Christine Robinson

Department

Genetics, Cell Biology, and Development (GCD)

Program

Molecular, Cellular, Developmental Biology and Genetics (MCDB&G), Biomedical Informatics and Computational Biology (BICB) (Kuang Lab)

Mentor

Nobuaki Kikyo, MD, PhD

Project description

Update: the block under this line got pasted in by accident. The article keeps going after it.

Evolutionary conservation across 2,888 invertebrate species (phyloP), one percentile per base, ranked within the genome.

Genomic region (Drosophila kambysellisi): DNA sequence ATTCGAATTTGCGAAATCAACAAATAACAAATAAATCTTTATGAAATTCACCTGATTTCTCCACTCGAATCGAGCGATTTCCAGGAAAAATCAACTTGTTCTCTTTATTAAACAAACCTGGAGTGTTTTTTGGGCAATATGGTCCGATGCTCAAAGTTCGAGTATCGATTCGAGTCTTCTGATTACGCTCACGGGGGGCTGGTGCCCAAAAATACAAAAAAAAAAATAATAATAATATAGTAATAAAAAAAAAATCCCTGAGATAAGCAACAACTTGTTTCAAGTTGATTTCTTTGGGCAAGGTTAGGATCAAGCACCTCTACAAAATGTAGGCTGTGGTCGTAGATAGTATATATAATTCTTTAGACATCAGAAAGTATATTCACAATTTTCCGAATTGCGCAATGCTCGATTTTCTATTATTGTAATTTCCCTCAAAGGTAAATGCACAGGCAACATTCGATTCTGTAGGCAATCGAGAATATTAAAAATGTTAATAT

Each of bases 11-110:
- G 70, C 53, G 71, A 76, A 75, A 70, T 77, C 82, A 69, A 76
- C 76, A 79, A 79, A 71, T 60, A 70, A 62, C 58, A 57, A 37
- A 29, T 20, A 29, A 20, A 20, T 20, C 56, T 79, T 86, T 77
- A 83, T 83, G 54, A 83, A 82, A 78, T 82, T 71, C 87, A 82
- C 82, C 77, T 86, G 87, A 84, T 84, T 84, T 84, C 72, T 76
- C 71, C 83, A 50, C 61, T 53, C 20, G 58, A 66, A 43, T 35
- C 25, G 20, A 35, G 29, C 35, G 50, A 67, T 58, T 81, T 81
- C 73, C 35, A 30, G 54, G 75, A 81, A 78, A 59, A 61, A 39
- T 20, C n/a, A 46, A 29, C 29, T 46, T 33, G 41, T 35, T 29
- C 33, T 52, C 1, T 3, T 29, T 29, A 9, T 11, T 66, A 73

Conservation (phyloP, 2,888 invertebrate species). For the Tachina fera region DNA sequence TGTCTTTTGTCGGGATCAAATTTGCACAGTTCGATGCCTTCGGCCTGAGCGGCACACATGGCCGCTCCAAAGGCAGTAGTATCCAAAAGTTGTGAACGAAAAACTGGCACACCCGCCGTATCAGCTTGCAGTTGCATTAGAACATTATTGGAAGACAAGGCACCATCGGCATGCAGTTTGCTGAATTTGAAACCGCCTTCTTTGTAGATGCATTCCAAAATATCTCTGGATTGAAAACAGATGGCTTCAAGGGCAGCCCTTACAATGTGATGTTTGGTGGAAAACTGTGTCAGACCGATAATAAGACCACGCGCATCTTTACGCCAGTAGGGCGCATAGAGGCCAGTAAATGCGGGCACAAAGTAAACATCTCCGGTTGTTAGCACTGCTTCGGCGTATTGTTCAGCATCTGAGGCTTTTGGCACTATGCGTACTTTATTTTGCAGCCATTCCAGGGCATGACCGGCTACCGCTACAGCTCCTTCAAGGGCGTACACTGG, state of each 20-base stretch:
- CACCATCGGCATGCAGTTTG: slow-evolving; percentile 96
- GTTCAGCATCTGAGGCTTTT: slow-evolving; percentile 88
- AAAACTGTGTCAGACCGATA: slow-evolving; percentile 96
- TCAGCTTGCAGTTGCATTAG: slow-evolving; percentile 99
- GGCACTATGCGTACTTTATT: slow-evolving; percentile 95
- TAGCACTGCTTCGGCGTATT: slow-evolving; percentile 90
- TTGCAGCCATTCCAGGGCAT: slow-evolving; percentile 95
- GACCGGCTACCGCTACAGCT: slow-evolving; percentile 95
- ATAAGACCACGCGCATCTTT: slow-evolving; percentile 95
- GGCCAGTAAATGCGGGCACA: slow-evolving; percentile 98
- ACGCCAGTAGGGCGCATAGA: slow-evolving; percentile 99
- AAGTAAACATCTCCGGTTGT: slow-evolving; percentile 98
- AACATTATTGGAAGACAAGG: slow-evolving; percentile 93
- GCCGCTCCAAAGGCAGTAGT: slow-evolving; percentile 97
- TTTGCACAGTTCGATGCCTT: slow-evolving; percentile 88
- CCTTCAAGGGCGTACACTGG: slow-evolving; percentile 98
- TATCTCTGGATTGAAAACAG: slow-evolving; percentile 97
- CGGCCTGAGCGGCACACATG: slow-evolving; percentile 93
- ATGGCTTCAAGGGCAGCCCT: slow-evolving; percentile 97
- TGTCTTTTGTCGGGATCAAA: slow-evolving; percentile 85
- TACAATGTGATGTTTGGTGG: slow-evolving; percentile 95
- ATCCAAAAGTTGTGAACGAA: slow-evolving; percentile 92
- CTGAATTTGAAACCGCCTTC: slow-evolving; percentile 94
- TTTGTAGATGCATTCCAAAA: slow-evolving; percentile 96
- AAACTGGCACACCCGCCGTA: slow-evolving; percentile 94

My project focuses on RNA transcription and the role of proximal-promoter pausing (PPP) in stem cell differentiation. RNA Polymerase II (Pol II) pauses before transcription at as many as 40-70% of genes, but the mechanisms of PPP and the dynamics of pausing in stem cell differentiation are poorly understood. The first aim of my project is to describe pausing dynamics in multiple, disease-relevant cell types. I will perform ChIP-seq in differentiated and undifferentiated cells using antibodies specific to Pol II and key pausing proteins. We anticipate that comparing ChIP-seq data of undifferentiated and differentiated cells will reveal Pol II and other pausing antibody associations that are unique to different cell types. Pause factor knock-down and RNA-seq data will compliment this approach to reveal the genes most regulated by pausing to uncover where pause release is required for differentiation. The second aim of my project is to uncover mechanisms of pause release using a FLAG-tagged construct of the active kinase responsible for Pol II phosphorylation and release. Immunoprecipitation of this construct in both undifferentiated and differentiated cells will reveal proteins that recruit this kinase during differentiation. Overexpression of such a protein may prove a useful tool in overcoming the rate-limiting step of transcription and increasing the rate of differentiation. Overall, my project seeks to address the complex process of PPP and release from pausing into productive elongation. Understanding these mechanisms is the first step to achieving the goal of as faster and more efficient method of stem cell differentiation.